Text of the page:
Absolute Trade Deficit Down to 5 Month Low

If there were any doubts that the Chinese economy is slowing down, data released with respect to industrial and retail activity would help dispel it further. As reported in various business dailies, industrial output rose 8.6% YoY in the January-February period. This is down from a 9.7% increase in December and is the slowest since 2009. Growth in fixed-asset investment also reduced to 17.9% YoY, the weakest pace since 2002, down from 19.6% last year as a whole. Indeed, it is likely that GDP growth for the first quarter of 2014 could be lower than the 7.7% rate logged in during the same period in 2013. Overall, China has pegged a 7.5% growth in GDP for 2014. Given that China is one of the largest consumers of raw materials in the world, the slowdown there has had a telling effect on commodity prices as well. For instance, both copper and iron ore have seen a significant correction in prices. Since growth continues to stagnate in the developed world and the emerging markets most notably China are slowing down, the overall GDP growth rate for the world economy is most likely to be tepid this year.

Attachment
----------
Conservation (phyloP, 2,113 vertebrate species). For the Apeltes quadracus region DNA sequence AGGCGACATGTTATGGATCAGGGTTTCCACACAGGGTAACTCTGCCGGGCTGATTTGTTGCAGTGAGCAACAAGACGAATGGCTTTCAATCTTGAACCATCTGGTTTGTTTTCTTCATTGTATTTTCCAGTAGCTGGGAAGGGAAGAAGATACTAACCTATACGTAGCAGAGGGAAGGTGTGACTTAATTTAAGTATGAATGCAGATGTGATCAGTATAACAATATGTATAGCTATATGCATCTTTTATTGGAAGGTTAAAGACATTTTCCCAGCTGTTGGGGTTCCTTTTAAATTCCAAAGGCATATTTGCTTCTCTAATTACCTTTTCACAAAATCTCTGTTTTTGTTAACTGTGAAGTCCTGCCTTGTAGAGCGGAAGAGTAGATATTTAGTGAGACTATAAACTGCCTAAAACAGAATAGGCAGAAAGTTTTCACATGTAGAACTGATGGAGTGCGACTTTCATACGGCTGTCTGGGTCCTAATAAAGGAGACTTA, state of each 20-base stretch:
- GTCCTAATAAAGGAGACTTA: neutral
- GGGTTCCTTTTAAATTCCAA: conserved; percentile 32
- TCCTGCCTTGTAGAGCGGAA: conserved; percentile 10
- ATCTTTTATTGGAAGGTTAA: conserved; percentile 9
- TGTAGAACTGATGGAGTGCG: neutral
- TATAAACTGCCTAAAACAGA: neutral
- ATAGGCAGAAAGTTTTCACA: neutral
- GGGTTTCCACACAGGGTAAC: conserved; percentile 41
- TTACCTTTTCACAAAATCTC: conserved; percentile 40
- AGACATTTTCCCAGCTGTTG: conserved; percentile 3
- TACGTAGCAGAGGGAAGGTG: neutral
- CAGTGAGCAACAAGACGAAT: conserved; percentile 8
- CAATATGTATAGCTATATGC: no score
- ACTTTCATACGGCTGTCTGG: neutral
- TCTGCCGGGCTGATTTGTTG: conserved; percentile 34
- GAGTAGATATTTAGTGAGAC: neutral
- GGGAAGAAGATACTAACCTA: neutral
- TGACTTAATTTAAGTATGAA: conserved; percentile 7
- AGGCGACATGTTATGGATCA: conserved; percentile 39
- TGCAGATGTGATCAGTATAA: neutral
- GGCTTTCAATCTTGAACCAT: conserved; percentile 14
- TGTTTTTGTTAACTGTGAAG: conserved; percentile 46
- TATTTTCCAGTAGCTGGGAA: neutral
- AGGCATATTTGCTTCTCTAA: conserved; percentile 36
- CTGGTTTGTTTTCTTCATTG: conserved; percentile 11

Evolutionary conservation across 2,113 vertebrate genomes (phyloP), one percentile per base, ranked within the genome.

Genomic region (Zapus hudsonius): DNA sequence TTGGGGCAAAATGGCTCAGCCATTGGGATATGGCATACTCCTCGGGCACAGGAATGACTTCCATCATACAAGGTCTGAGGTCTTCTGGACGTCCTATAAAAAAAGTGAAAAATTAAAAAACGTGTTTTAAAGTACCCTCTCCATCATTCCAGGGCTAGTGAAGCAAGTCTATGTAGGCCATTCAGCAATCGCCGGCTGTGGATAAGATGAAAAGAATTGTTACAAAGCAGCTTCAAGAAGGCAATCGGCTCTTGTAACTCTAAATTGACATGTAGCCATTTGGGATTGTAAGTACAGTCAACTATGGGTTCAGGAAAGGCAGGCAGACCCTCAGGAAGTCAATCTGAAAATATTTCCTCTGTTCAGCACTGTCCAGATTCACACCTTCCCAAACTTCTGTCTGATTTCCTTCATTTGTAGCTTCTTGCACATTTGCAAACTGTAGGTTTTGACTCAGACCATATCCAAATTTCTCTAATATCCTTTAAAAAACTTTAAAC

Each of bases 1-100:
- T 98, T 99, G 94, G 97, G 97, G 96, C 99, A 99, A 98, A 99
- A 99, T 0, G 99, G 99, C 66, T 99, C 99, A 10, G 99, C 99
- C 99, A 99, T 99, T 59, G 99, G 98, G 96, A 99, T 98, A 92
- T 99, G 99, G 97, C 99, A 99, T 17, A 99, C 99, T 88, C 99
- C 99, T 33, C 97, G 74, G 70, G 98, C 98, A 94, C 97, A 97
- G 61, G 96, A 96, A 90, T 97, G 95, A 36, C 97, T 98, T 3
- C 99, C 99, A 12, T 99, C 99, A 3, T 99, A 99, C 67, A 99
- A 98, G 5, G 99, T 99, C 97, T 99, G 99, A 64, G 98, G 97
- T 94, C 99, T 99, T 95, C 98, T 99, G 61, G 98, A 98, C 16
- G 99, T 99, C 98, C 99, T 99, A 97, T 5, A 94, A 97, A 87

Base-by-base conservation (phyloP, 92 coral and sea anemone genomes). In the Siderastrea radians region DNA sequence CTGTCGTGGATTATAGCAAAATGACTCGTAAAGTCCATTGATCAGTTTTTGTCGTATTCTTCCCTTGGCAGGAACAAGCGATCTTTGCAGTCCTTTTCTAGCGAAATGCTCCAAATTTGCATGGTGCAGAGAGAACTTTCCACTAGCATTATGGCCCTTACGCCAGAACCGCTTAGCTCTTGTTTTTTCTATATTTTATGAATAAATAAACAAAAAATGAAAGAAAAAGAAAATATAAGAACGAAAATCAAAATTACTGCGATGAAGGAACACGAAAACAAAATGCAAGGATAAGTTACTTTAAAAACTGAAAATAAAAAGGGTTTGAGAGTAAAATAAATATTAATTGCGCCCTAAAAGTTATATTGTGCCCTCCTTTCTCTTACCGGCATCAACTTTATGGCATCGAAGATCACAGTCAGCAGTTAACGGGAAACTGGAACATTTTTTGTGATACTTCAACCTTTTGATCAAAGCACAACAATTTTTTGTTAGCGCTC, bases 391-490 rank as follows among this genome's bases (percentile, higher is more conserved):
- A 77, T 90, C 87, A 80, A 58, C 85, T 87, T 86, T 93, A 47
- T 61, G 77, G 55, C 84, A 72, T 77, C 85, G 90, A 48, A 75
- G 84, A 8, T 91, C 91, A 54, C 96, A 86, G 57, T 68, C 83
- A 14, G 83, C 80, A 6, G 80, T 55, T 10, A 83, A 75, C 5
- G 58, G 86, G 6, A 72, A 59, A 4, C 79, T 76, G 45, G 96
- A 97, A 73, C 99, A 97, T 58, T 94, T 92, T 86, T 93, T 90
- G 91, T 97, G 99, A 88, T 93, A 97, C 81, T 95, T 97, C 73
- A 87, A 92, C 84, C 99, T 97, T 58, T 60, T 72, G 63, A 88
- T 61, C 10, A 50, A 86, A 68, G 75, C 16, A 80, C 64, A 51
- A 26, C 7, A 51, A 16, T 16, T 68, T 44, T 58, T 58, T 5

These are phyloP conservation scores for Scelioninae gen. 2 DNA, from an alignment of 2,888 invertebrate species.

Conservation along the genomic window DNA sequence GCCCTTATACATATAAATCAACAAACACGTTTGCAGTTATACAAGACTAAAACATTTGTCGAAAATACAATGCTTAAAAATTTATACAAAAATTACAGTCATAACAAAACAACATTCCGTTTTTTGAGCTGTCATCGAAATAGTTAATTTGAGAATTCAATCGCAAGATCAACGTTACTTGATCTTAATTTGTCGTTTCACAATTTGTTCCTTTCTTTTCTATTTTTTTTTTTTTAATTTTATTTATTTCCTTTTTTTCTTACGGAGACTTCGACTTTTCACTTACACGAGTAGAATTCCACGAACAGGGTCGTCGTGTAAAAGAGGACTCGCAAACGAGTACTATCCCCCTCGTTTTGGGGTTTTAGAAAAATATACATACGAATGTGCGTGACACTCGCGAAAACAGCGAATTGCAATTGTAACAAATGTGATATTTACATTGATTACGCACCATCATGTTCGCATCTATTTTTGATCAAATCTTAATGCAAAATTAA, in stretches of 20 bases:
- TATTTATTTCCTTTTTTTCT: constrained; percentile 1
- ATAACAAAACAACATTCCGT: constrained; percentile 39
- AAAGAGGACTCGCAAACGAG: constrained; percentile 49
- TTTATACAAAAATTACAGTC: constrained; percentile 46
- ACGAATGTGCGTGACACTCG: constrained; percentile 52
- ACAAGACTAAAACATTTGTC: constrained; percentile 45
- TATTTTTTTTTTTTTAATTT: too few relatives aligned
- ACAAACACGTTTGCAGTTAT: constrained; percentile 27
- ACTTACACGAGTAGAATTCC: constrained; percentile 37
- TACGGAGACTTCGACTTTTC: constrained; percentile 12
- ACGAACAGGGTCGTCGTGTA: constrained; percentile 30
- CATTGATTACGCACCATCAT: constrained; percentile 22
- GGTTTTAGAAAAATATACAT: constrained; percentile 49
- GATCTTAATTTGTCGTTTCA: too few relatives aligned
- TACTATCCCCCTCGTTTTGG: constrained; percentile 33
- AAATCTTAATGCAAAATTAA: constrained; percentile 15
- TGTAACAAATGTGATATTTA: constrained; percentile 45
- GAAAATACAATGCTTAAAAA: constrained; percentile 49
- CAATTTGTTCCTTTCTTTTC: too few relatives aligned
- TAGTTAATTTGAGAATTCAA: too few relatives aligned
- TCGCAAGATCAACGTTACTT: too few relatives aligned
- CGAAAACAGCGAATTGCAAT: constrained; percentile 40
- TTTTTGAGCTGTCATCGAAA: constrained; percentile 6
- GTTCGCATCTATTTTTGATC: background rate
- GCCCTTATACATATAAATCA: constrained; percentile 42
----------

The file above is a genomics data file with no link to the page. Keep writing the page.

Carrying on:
If you were to choose between a Wall Street CEO and Marc Faber when it comes to view on US stocks, who will it be? Well, the vote has to go to the person who does not have a vested interest in any further jump in US equities. Therefore when the Morgan Stanley CEO recently opined that he remains very bullish on US economy as well as its stocks, we took it with a pinch of salt. After all, the gentleman's perks depend on the continued growth of the US economy and he does have a personal axe to grind here.

Take Marc Faber on the other hand. He is more of an investor and hence would want to be more on the right side of any trade rather than just be a cheerleader for the sake of it. And things are certainly not looking good as per Faber. He is actually of the view that now would be a good time to exit the market. As per him, the euphoria behind US stocks is only six months old and such speedy jumps in index levels without a correction usually lead to more than just a correction. He therefore advises investors to exit stocks and get into the safety of cash. While we leave up to you to follow whoever you wish to, we can't help but agree with Faber. Not only are US stocks expensive but the economy is also not fundamentally strong as per us. Its recent performance has more to do with money printing than any real recovery. As a result, bad news can come from any quarters taking the markets down with it.